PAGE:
Celtic manager Neil Lennon declared himself “the proudest man in Europe” after his sides thrilling 3-2 victory in Moscow; unbelievably the club’s first ever away win in the Champions League proper. There has been a prevailing sense in the sporting media, even within Scotland, that just being in the group stages is an achievement and that a few points picked up here and there would be a creditable outcome. Very few have suggested that Celtic actually have a chance of getting through, as illustrated by the positive press response to a 0-0 home draw with Benfica that disappointed many fans.
Lennon, however, has oozed cautious confidence from the outset. While choosing his words carefully and being naturally cagey about setting finite targets, he has consistently refused to accept that Celtic are there to make up the numbers. Maybe a few others will share that view today.
The opening minutes of the match would have done little to alter the perceptions of the naysayers, with Spartak dominating possession and forcing a few early corners. Celtic looked nervous, and it made for uncomfortable viewing. That all changed when talismanic striker Gary Hooper scored from the improving Mikael Lustig’s delivery. Off the back of away wins in Helsinki and Helsinborgs, the belief was back.
Spartak continued to apply pressure but it wasn’t until the 34th minute that Celtic keeper Fraser Forster had a serious save to make, from Nicolas Pareja’s free kick. Then, at the worst time possible, Celtic pressed the self-destruct button that has blighted their away European games for years, falling prey to a long-ball from Kim Kallstrom before Ari set up Emenike to equalise on the stroke of half time. Minutes into the second half, things went from bad to worse. Ari was again involved, with Forster unable to hold his shot, and Emenike followed up to give the Russians the lead. At this point, you could be forgiven for thinking ‘here we go again,’ but this Celtic team has newfound steel. Aided by the sending off of Insaurralde, which was stonewall despite the referee’s apparent indecision, they got back into the game.
Few Celtic fans are daft enough to believe this result means they have one foot in the knockout stages, but what he has done is opened the group right up
Celtic kept old bhoy Aiden McGeady quiet, looked dangerous on the break and played like, well … a European team. Samaras, so important to Celtic’s strategy in Europe was a vital out-ball, skipper Scott Brown is returning to his imposing best after injury, and Hooper looked more impressive than ever, even prompting a certain Mr Lineker to tweet that England should take a serious look at him. It was Samaras and Hooper who combined to release James Forrest and his shot eventually found its way into the net via the Spartak goalie and then Kombarov. Joe Ledley came close before Samaras’ injury-time header from a divine Izaguirre cross gave the Hoops the kind of win that has persistently eluded previous Celtic sides.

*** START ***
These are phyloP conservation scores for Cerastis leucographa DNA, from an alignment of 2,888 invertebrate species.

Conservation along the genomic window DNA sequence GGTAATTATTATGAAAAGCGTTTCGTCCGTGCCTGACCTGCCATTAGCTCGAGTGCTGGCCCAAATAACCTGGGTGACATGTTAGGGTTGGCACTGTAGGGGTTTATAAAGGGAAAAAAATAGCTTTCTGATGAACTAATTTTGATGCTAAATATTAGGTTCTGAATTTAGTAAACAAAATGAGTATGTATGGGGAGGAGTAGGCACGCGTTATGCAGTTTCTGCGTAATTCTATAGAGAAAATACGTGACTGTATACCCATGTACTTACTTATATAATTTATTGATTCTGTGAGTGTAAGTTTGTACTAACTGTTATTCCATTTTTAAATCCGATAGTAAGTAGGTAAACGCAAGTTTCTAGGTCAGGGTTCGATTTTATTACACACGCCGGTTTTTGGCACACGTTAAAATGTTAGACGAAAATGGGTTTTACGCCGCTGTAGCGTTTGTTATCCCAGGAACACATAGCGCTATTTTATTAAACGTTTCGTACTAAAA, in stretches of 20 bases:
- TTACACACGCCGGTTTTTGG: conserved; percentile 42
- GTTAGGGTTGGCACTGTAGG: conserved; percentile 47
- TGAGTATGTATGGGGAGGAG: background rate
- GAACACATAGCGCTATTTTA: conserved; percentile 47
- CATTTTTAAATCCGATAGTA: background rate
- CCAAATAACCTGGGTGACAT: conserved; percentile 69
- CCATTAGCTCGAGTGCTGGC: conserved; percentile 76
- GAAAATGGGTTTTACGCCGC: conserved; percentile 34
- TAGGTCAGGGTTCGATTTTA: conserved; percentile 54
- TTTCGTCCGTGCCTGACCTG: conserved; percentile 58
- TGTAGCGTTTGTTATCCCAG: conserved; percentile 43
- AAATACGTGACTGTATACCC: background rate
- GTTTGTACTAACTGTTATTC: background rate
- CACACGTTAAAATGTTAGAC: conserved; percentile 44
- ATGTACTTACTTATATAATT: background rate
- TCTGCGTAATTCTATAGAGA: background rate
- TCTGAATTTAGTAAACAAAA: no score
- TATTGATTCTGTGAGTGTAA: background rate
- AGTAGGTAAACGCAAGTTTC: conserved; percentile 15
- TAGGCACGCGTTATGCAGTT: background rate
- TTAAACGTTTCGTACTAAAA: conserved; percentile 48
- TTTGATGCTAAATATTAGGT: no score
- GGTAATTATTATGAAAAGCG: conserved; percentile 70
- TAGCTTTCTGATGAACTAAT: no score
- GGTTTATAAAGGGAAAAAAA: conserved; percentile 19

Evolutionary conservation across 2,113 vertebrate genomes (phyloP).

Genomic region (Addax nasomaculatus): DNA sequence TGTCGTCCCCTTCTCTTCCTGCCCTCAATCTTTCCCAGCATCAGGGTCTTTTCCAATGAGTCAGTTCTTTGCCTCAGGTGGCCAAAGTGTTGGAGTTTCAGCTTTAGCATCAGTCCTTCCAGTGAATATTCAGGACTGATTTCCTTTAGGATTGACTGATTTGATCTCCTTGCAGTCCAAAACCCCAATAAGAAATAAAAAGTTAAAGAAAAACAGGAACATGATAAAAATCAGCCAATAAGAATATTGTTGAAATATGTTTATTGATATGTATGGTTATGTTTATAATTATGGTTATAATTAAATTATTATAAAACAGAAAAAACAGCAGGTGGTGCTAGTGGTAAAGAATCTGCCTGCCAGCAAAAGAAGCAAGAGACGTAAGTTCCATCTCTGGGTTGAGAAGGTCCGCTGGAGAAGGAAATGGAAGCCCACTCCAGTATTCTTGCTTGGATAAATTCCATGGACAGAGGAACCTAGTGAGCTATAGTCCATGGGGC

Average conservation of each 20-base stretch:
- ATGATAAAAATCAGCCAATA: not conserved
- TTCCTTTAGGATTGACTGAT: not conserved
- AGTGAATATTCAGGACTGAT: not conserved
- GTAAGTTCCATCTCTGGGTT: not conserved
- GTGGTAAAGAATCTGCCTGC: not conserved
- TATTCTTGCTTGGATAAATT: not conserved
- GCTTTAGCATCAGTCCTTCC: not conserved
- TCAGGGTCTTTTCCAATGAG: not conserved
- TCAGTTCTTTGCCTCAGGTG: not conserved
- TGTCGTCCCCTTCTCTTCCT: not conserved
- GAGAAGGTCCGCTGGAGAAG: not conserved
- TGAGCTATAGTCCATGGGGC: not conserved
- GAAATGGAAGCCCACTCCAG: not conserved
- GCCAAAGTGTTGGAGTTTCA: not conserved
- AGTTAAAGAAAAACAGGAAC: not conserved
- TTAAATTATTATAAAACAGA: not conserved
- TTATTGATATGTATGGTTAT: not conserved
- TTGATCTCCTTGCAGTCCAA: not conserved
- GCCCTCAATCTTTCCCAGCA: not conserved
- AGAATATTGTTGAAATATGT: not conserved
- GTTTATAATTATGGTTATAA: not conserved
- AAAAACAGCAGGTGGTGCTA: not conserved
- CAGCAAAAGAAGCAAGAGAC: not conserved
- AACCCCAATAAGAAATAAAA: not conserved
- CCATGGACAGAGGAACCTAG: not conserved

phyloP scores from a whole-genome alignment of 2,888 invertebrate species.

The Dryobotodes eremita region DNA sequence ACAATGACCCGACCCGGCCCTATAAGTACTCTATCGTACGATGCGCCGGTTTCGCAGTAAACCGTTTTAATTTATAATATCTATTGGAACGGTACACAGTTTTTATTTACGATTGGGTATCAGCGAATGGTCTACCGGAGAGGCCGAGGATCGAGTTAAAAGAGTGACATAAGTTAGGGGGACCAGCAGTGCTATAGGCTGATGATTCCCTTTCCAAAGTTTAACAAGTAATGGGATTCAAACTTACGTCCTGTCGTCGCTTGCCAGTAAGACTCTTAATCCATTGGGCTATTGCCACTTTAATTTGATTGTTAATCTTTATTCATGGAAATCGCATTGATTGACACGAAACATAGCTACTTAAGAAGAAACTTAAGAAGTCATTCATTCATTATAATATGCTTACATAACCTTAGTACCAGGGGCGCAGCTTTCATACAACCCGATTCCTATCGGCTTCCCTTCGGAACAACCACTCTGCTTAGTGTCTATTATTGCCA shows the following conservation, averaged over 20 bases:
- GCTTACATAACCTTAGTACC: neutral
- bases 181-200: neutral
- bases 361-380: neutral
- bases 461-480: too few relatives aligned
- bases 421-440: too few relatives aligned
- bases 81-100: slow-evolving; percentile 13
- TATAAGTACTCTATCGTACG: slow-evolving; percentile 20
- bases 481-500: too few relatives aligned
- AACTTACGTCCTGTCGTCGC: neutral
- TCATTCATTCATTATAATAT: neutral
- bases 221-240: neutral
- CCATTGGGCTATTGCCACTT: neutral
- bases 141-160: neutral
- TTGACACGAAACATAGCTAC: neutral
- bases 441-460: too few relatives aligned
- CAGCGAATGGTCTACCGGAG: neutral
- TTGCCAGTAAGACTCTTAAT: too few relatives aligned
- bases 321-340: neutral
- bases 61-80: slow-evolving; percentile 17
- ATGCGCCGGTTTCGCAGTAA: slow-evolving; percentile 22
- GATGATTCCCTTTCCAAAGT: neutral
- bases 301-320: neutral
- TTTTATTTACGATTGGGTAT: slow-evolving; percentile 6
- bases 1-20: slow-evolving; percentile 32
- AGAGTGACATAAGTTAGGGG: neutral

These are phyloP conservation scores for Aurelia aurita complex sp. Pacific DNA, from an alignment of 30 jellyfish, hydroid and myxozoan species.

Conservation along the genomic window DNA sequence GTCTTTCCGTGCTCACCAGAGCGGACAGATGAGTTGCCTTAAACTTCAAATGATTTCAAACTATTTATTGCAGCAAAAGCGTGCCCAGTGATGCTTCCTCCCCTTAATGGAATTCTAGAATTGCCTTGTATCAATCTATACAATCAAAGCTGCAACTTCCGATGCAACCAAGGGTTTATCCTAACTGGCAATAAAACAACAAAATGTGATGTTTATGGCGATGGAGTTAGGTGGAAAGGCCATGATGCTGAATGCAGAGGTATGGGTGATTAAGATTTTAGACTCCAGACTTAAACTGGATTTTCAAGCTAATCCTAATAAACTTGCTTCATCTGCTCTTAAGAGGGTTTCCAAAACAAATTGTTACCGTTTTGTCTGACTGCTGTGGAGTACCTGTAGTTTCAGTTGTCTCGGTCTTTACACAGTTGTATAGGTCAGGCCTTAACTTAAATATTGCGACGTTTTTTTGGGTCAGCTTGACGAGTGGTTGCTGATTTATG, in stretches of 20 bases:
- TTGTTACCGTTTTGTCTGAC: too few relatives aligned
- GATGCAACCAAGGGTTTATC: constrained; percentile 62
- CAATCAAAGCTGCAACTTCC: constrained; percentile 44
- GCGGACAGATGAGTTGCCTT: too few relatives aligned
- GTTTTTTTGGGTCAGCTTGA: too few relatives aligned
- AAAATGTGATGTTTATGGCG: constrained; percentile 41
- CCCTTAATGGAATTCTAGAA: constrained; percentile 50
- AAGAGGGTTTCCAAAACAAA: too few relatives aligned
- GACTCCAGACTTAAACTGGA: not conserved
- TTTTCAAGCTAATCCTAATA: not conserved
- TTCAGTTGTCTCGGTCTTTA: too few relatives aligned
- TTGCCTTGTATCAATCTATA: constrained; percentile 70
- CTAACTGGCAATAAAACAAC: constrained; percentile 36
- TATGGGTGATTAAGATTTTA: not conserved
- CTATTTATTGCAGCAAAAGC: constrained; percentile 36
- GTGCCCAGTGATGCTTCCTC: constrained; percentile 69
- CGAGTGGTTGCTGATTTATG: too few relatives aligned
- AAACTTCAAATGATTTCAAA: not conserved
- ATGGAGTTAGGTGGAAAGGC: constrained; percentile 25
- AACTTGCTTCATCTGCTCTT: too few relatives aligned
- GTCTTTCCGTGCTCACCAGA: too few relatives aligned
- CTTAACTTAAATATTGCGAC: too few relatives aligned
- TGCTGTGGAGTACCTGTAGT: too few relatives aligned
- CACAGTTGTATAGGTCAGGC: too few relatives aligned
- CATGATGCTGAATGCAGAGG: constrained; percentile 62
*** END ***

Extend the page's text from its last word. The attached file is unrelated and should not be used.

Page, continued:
It was also a personal triumph for Neil Lennon. Shamefully harassed off the pitch, criticised as a manager and as a person and, because of the goings-on at Ibrox last season, not given due credit for winning the SPL, this was his finest hour. By winning away from home in the Champions’ league - against a good side, too - he has achieved what Martin O’Neill and Gordon Strachan could not and nobody can take that away from him. “I think people underestimate Celtic,” he said after the match. “I don’t think we get the respect we deserve, but maybe that performance will change a few attitudes.”
Few Celtic fans are daft enough to believe this result means they have one foot in the knockout stages, but what he has done is opened the group right up. The table will probably look very different after the impending double-header with Barcelona but Celtic have given themselves a fighting chance. That, along with removing the ‘away’ monkey from the team’s collective back, is a pretty good night’s work. We’re on the road again.
If you liked this, check these out
Click here for more articles about Football in Sabotage Times
Click here to follow Sabotage Times on Twitter
Click here to follow Sabotage Times on Facebook